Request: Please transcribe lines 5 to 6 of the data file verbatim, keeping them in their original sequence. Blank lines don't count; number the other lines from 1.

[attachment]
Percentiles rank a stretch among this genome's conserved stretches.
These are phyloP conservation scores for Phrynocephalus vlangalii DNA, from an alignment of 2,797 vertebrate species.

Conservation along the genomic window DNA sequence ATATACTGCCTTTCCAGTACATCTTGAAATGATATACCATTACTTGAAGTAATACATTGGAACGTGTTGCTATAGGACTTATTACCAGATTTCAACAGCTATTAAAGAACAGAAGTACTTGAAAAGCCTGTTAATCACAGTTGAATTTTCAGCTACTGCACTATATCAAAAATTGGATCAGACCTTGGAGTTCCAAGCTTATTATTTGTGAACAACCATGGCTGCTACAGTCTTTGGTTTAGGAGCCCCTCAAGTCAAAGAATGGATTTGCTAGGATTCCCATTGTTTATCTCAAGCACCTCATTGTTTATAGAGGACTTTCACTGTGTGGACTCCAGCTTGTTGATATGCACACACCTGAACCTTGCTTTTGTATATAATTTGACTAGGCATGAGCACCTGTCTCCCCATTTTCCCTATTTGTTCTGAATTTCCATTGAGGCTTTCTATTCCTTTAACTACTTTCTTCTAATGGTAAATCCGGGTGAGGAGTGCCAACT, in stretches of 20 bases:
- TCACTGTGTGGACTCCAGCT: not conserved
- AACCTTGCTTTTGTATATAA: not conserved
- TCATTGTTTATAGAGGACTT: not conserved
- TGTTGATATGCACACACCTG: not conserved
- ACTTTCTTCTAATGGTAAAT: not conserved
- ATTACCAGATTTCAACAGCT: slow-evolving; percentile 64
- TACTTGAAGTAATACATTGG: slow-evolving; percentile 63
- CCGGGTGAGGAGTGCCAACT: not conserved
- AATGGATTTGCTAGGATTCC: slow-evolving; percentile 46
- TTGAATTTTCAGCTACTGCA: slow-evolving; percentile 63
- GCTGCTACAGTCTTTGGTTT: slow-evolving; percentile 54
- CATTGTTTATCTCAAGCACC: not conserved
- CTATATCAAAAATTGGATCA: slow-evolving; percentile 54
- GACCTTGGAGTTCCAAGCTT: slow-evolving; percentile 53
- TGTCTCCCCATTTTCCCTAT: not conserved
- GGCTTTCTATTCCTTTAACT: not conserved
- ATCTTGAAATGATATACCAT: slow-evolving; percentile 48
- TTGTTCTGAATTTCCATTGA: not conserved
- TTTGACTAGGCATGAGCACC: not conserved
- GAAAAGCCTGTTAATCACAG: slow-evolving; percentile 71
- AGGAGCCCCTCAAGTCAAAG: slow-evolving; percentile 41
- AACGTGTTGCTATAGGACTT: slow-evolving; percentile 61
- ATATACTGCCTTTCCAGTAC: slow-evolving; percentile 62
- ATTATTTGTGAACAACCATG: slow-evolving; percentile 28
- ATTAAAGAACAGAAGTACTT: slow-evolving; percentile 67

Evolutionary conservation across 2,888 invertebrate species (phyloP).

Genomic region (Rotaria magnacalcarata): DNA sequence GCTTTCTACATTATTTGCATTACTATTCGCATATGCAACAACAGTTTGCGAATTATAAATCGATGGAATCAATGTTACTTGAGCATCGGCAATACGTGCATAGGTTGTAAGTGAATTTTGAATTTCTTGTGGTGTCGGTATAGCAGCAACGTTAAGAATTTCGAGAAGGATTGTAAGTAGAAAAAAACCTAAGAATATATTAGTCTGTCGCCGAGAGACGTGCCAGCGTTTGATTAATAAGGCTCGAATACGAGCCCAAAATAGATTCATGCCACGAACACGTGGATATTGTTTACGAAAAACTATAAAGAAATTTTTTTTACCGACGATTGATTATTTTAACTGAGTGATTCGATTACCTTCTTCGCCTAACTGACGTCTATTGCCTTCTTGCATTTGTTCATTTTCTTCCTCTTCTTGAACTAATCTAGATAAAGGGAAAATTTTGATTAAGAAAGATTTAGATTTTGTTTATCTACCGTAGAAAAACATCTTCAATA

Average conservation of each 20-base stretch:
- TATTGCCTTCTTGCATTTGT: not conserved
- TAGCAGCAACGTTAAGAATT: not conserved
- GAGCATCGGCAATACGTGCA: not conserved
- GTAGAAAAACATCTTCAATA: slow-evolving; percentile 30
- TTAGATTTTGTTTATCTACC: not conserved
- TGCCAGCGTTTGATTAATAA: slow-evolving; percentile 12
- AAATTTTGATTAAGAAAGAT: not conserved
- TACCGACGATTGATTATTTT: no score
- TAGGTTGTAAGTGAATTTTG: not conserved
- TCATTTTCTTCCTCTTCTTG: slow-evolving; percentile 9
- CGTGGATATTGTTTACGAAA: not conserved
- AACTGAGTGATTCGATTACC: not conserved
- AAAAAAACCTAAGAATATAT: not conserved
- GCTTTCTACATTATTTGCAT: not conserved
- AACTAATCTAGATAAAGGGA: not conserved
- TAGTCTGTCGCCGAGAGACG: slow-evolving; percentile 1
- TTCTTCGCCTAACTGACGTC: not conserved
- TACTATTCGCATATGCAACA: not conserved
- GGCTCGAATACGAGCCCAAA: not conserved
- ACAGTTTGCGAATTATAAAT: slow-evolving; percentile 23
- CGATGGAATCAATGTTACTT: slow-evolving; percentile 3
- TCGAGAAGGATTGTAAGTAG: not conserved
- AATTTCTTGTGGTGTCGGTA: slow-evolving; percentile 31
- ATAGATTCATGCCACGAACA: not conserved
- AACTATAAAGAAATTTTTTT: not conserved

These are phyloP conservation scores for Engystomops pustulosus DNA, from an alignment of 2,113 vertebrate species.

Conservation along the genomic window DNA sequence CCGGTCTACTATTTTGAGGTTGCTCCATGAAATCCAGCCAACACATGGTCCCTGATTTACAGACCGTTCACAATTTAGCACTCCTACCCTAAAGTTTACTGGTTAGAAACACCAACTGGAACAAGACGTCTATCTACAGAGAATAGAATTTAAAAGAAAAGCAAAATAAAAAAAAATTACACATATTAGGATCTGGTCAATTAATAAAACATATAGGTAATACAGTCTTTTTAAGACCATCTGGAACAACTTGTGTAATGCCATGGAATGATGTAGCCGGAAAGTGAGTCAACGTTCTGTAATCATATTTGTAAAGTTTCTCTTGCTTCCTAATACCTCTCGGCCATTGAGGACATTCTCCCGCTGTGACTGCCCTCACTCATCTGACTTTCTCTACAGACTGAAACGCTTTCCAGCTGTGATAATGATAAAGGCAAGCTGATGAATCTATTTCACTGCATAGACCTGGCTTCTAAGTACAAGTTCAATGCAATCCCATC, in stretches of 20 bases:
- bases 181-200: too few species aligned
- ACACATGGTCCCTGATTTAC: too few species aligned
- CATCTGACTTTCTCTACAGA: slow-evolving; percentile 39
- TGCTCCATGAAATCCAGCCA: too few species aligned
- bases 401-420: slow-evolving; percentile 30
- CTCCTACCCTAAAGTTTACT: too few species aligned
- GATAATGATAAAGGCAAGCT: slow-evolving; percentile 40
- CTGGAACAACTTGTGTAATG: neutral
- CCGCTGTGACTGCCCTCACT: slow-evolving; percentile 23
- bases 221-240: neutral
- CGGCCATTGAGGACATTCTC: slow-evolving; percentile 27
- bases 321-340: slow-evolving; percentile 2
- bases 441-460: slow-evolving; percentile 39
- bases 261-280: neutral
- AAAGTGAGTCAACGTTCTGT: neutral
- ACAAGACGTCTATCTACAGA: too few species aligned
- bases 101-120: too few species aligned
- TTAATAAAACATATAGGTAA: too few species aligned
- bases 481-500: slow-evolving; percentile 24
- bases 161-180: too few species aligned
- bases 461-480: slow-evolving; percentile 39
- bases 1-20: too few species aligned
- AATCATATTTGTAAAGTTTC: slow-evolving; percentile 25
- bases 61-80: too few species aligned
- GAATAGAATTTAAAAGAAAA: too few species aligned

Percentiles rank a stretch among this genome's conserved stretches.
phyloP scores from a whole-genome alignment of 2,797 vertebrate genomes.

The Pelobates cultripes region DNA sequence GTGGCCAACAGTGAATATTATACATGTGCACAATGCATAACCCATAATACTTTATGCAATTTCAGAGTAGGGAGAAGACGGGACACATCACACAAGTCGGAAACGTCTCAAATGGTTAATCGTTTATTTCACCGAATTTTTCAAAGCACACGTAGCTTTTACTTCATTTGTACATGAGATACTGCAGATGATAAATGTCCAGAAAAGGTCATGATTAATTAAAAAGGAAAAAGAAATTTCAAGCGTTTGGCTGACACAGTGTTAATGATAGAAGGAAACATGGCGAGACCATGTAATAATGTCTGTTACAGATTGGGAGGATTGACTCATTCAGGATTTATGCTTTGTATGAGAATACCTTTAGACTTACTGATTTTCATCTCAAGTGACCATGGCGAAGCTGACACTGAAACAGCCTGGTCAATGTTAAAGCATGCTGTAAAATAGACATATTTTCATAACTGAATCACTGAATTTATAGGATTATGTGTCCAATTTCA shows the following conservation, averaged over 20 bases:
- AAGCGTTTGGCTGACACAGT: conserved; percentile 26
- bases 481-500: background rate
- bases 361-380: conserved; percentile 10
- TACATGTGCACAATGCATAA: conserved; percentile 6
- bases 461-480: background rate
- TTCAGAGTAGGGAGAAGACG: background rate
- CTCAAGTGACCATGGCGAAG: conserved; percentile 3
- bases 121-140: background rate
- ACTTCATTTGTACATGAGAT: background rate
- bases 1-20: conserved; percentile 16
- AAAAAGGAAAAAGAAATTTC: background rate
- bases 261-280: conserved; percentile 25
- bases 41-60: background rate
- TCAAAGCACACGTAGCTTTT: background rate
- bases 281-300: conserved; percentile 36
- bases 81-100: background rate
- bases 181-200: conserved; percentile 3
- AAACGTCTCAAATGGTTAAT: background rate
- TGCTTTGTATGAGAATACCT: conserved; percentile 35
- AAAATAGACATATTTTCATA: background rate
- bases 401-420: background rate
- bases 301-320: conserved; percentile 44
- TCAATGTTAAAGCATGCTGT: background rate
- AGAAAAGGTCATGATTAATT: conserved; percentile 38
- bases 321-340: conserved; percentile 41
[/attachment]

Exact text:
- AACCTTGCTTTTGTATATAA: not conserved
- TCATTGTTTATAGAGGACTT: not conserved